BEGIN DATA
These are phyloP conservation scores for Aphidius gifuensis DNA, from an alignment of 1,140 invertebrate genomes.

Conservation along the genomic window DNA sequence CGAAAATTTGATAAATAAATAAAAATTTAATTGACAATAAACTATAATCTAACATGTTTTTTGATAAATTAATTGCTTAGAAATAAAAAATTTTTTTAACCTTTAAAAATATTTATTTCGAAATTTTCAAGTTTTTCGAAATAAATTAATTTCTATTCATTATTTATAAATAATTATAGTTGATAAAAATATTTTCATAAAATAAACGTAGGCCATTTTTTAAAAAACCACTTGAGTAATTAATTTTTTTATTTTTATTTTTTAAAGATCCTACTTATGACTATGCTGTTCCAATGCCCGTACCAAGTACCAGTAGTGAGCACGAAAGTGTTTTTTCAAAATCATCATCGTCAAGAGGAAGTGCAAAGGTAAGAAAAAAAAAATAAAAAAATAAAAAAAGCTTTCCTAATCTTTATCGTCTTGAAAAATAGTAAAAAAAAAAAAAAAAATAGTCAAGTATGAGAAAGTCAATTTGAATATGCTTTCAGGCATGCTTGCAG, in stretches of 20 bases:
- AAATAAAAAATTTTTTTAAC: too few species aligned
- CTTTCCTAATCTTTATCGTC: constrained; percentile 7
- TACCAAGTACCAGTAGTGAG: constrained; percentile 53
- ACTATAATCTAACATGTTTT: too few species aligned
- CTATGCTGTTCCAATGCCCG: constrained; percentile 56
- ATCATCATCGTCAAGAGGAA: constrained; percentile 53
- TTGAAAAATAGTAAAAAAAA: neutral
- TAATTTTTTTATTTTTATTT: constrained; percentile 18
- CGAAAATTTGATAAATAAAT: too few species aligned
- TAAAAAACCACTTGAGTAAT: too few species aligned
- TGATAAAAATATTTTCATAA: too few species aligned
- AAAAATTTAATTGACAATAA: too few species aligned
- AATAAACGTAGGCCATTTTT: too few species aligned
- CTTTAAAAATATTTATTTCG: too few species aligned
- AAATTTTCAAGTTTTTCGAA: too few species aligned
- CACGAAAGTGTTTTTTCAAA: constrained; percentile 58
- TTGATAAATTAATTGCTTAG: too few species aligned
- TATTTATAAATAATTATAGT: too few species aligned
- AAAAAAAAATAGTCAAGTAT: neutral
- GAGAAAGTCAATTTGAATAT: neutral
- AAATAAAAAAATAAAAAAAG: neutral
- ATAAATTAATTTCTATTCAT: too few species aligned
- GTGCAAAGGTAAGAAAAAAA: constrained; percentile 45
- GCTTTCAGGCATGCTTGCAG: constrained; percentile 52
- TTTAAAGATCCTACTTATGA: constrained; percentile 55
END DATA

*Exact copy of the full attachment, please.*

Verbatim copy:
These are phyloP conservation scores for Aphidius gifuensis DNA, from an alignment of 1,140 invertebrate genomes.

Conservation along the genomic window DNA sequence CGAAAATTTGATAAATAAATAAAAATTTAATTGACAATAAACTATAATCTAACATGTTTTTTGATAAATTAATTGCTTAGAAATAAAAAATTTTTTTAACCTTTAAAAATATTTATTTCGAAATTTTCAAGTTTTTCGAAATAAATTAATTTCTATTCATTATTTATAAATAATTATAGTTGATAAAAATATTTTCATAAAATAAACGTAGGCCATTTTTTAAAAAACCACTTGAGTAATTAATTTTTTTATTTTTATTTTTTAAAGATCCTACTTATGACTATGCTGTTCCAATGCCCGTACCAAGTACCAGTAGTGAGCACGAAAGTGTTTTTTCAAAATCATCATCGTCAAGAGGAAGTGCAAAGGTAAGAAAAAAAAAATAAAAAAATAAAAAAAGCTTTCCTAATCTTTATCGTCTTGAAAAATAGTAAAAAAAAAAAAAAAAATAGTCAAGTATGAGAAAGTCAATTTGAATATGCTTTCAGGCATGCTTGCAG, in stretches of 20 bases:
- AAATAAAAAATTTTTTTAAC: too few species aligned
- CTTTCCTAATCTTTATCGTC: constrained; percentile 7
- TACCAAGTACCAGTAGTGAG: constrained; percentile 53
- ACTATAATCTAACATGTTTT: too few species aligned
- CTATGCTGTTCCAATGCCCG: constrained; percentile 56
- ATCATCATCGTCAAGAGGAA: constrained; percentile 53
- TTGAAAAATAGTAAAAAAAA: neutral
- TAATTTTTTTATTTTTATTT: constrained; percentile 18
- CGAAAATTTGATAAATAAAT: too few species aligned
- TAAAAAACCACTTGAGTAAT: too few species aligned
- TGATAAAAATATTTTCATAA: too few species aligned
- AAAAATTTAATTGACAATAA: too few species aligned
- AATAAACGTAGGCCATTTTT: too few species aligned
- CTTTAAAAATATTTATTTCG: too few species aligned
- AAATTTTCAAGTTTTTCGAA: too few species aligned
- CACGAAAGTGTTTTTTCAAA: constrained; percentile 58
- TTGATAAATTAATTGCTTAG: too few species aligned
- TATTTATAAATAATTATAGT: too few species aligned
- AAAAAAAAATAGTCAAGTAT: neutral
- GAGAAAGTCAATTTGAATAT: neutral
- AAATAAAAAAATAAAAAAAG: neutral
- ATAAATTAATTTCTATTCAT: too few species aligned
- GTGCAAAGGTAAGAAAAAAA: constrained; percentile 45
- GCTTTCAGGCATGCTTGCAG: constrained; percentile 52
- TTTAAAGATCCTACTTATGA: constrained; percentile 55